It’s one great lesson on the human costs of institutional feet-dragging
As rightfully ridiculed by comedian John Oliver on HBO’s “Last Week Tonight,” while much of Europe was banning the use of lead in the 1920s, Americans were deciding to put it “pretty much everywhere!” What certainly is not a laughing matter is the toll lead poisoning has taken on American children and, by extension, the well-being of our country from then on.
On an even larger scale, it’s important to understand that the lead problem in the U.S. was never an inevitable natural disaster. It was a mistake. Not an innocent mistake, but a greedy, negligent, monumental error. Though nationalist factions stand ever ready to wave an American flag at these things, insisting on making it (and everything else) a “with us or against us” issue, the truth is that we do make serious errors and we have systems in place that facilitate our continuing to make them.
Nearly a century after the European lead ban, a town in the United States (Flint, Michigan) has been poisoned by the metal leeching from service lines into the water supply. This, because of a remarkable lack of foresight and oversight from nearly a dozen agencies from the local to federal level. Apparently, the governor of Michigan and some of his aides felt the water in Flint was too good for its majority low-income population, so they ordered the town to switch to river water, which was completely incompatible with the pipes that would carry it into the homes of unwitting citizens.
So, as we look at present-day disasters like the Flint is experiencing, we’d do well to acknowledge America’s history (perhaps no worse than any other nation’s history) with catastrophic error.
The biggest one was the adoption of slavery here. When we subjected an entire race of people to countless horrors and indignities right here on our land, we commenced a series of disastrous decisions and actions the consequences of which we still grapple with today.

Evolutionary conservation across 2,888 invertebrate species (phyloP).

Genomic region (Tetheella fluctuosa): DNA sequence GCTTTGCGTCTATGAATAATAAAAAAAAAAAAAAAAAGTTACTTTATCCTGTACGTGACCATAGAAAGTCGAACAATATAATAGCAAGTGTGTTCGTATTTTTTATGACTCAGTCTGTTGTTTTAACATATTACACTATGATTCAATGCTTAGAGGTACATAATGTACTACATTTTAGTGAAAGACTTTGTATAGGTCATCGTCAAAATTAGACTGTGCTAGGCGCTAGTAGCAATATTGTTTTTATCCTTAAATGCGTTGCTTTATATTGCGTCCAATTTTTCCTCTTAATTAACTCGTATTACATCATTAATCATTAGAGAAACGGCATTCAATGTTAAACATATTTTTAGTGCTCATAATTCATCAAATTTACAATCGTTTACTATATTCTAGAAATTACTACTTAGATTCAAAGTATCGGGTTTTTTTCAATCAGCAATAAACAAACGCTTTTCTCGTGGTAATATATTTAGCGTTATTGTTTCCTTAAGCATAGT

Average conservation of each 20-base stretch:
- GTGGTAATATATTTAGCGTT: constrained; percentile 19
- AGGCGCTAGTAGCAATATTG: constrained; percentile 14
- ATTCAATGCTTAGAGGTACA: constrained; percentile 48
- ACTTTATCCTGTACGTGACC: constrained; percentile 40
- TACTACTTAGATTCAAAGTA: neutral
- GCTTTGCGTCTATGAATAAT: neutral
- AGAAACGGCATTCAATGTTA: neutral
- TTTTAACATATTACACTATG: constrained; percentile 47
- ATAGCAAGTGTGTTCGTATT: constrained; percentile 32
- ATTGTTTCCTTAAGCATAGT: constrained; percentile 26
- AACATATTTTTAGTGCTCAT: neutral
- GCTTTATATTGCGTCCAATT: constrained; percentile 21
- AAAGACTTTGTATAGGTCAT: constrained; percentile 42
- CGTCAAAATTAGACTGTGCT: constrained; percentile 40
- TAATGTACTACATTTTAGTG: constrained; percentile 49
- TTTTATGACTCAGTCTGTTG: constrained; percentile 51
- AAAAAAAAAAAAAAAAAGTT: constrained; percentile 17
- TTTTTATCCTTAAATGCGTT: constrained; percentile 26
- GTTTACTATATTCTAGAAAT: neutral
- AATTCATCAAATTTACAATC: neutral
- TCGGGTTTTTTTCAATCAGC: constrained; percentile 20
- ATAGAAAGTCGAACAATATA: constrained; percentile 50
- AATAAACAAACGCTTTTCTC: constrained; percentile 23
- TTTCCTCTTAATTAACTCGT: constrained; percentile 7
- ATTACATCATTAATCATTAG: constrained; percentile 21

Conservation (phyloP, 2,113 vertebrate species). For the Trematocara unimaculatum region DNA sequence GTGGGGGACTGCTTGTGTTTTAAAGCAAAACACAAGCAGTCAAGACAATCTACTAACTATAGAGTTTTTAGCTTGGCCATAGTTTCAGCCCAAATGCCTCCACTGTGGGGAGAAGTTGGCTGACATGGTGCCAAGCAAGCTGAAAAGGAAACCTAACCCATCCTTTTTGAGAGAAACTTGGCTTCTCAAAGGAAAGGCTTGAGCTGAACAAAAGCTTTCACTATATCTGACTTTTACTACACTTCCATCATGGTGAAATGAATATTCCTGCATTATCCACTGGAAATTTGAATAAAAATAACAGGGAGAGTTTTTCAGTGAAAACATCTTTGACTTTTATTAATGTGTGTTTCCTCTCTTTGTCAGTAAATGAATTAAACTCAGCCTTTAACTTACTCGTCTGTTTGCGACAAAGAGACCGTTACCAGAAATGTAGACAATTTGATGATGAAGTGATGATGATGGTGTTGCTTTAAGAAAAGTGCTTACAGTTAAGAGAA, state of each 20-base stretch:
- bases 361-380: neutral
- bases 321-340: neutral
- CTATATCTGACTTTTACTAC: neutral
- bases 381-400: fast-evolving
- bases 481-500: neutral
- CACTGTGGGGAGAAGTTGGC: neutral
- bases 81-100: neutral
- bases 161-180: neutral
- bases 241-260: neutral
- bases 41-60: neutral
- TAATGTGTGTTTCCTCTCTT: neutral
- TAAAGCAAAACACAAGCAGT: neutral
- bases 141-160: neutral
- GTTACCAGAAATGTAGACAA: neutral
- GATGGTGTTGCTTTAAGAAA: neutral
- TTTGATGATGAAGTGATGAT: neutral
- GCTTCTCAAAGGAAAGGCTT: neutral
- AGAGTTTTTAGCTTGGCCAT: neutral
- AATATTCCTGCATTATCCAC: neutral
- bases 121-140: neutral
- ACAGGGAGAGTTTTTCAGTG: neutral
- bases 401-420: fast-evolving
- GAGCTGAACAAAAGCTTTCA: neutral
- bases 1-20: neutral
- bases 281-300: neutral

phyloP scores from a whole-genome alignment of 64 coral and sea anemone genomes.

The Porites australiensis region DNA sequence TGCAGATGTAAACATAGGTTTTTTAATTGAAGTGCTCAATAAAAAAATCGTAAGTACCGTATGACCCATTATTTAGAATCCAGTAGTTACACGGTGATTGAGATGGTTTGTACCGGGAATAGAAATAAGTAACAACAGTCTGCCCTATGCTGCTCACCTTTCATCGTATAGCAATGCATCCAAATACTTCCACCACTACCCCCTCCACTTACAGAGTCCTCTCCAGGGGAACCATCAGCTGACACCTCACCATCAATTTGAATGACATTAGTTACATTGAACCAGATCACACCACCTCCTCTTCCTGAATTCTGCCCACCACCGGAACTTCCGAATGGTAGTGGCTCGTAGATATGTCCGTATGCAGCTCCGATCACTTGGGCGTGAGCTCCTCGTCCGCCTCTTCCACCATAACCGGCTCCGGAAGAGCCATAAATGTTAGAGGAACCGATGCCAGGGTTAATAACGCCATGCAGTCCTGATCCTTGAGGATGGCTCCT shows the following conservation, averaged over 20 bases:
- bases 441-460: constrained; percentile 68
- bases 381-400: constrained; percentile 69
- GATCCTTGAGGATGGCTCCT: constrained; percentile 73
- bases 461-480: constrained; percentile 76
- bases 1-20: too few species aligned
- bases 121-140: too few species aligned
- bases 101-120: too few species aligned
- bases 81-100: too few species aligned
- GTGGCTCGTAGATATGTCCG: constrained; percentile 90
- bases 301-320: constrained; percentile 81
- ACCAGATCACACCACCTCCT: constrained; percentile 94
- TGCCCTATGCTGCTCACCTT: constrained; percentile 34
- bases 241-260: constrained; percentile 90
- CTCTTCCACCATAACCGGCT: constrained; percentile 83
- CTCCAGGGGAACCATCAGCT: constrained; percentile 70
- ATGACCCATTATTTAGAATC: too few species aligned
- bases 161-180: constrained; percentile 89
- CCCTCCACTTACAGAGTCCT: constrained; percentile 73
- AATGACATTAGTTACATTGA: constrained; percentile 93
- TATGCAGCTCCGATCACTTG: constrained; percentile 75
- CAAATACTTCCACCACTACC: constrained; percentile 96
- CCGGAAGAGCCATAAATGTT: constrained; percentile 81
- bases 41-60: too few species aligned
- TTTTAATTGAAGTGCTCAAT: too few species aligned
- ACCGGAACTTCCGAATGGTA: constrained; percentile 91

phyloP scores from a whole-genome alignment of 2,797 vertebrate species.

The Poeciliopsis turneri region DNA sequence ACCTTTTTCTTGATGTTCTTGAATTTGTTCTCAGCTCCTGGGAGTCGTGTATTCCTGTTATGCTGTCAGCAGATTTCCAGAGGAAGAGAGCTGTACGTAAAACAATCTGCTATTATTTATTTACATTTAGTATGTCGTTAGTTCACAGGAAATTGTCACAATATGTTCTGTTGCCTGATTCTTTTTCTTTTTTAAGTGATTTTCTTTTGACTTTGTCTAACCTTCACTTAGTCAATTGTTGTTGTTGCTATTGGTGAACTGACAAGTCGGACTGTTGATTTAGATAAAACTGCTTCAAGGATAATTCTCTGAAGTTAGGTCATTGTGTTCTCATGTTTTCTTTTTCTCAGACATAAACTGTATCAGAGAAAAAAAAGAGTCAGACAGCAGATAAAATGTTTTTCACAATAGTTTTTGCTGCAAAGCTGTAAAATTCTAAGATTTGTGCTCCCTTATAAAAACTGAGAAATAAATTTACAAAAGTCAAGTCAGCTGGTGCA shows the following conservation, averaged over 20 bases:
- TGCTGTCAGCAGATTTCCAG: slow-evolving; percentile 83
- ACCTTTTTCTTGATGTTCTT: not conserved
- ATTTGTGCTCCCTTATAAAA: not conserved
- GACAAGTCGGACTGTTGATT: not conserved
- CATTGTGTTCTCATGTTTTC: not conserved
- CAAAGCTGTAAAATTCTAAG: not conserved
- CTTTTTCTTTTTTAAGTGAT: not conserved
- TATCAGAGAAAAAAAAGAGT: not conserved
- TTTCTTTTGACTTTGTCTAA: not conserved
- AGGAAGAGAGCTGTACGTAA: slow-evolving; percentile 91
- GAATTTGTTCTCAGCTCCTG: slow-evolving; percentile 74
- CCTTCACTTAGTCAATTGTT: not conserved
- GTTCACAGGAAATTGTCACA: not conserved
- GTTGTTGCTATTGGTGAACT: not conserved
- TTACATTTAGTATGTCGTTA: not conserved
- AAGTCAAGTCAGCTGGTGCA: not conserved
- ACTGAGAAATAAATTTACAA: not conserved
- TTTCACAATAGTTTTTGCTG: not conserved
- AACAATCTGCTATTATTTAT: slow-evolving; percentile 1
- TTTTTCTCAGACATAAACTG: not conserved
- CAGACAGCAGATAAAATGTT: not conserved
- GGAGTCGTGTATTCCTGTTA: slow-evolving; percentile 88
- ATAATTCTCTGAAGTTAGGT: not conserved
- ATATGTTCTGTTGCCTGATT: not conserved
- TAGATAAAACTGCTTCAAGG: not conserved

The related secession and formation of the Confederate States led to the deadliest war in American history. The seceding states felt that the Union was impinging on the greatness of the South, and that they had suffered indignities unbecoming of the White man. A terrible idea that some might say possesses a resonance with certain political camps in 2016.
From slavery to the secession and Civil War to the lead poisoning of American children, we see not only grave errors, but errors which continued unabated for decades! So, the key question is: “What mistakes are we so attached to prolonging that, when we will look back one day, we will wonder why we didn’t stop sooner?” Global warming? Water security? Corruption at all levels of government?
Dr. Martin Luther King said:
“We are now faced with the fact, my friends, that tomorrow is today. We are confronted with the fierce urgency of now. In this unfolding conundrum of life and history there is such a thing as being too late. Procrastination is still the thief of time. Life often leaves us standing bare, naked, and dejected with a lost opportunity. The ‘tide in the affairs of men’ does not remain at the flood; it ebbs. We may cry out desperately for time to pause in her passage, but time is deaf to every plea and rushes on. Over the bleached bones and jumbled residue of numerous civilizations are written the pathetic words: ‘Too late.’”
My upcoming novel, ULTIMATE ERROR, is about the myriad existential mistakes we make daily and about the final mistake we could make on any given day.